A couple of weekends ago when I was in Richmond, my girls and I were porching it (aka- hanging out on the front porch, taking in the Richmond scene, consuming a beverage or two, etc.) and discussing what makes one a feminist. Just your typical Friday night fodder. Actually, some of them keep a feminist blog and, well, we *are* all women, so the fact that we would be discussing such matters is hardly unheard of.
I have always considered myself somewhat of a feminist in that I believe in promoting women's strength and equality to men in a civil rights sense. I know that men and women are created differently (duh). But history has a track record of also treating us differently in an offensive, oppressive way, so I'm a feminist in that I want to ensure that that never happens again and stops happening in places that anti-feminism still exists. I believe women can do what men can do (again, in a civil sense) and ALL people should be given equal, basic human rights regardless of race or gender.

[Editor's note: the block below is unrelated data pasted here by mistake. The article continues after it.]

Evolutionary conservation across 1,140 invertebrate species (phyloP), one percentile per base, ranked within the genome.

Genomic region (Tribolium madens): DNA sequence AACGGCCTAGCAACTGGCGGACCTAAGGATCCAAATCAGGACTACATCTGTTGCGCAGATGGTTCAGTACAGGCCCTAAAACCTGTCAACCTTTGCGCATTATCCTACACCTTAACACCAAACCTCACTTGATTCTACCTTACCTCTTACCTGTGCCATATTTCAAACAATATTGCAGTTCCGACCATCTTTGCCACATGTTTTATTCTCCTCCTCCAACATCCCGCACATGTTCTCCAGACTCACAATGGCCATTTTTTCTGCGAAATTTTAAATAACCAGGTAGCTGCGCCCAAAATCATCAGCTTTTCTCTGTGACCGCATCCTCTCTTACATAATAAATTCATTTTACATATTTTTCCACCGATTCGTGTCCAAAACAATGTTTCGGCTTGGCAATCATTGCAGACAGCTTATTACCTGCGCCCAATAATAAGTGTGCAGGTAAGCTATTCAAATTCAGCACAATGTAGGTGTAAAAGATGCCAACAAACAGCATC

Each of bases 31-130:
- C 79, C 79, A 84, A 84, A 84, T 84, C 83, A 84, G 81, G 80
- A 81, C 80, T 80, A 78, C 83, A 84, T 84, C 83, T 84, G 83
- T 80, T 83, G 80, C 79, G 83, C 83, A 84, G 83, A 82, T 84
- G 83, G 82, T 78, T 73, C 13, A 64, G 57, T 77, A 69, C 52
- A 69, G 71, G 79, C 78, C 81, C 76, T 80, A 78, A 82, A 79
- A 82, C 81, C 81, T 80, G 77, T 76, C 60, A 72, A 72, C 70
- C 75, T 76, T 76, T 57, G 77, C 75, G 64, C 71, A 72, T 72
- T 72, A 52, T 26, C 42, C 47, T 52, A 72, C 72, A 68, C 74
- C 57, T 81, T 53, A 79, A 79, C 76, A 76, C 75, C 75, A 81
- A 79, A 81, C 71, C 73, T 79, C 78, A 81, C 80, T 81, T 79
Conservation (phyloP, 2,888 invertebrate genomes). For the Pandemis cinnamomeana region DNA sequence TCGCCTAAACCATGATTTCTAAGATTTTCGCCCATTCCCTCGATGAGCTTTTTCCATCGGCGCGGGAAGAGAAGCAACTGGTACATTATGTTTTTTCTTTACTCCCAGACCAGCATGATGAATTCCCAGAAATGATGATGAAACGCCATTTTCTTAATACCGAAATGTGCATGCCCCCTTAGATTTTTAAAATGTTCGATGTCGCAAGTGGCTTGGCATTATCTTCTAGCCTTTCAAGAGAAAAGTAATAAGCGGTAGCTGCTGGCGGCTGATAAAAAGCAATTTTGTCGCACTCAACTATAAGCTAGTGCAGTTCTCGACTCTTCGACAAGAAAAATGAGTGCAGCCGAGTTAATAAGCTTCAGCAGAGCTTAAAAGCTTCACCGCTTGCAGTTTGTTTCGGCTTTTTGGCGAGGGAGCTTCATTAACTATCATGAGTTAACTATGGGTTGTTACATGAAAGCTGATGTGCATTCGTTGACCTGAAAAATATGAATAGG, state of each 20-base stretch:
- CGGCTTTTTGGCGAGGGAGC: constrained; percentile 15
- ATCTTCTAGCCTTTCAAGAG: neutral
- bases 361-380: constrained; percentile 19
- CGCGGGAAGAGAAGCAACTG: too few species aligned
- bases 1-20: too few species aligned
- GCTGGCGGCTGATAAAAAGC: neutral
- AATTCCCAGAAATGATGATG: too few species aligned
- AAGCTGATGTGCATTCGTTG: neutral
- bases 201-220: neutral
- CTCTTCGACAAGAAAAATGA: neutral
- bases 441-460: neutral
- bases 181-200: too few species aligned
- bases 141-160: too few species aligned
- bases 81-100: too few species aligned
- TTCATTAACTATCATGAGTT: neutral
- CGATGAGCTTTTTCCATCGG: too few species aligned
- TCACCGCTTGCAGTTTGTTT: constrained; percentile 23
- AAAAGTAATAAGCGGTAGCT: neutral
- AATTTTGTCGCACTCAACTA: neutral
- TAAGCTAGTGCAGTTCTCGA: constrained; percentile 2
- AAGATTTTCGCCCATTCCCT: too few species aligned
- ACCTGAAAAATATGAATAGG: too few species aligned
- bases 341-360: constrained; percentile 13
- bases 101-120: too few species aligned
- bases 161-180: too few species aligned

In the course of our conversation, we brought up a certain iconic female rap artist and debated whether she is a feminist or not. She is an artist that has proven her equality with men in that she can do what they do and rap about sex in a vulgar way. We wondered: is she asserting her equality with them? Or is she actually demeaning herself and women by rapping about her body and all of the things that she can/a man can do with/to it.
I chose to vote for the latter. And since then, I've thought about the music and artists I grew up and whether or not they promoted a positive, feminist model for me. I feel like I grew up in an age (the 80s or 90s) in which women were finding their way in a man's world and finally starting to assert themselves successfully in it- whether that be in the workplace, the art world, etc. Power suits became a thing, though, they were not pretty: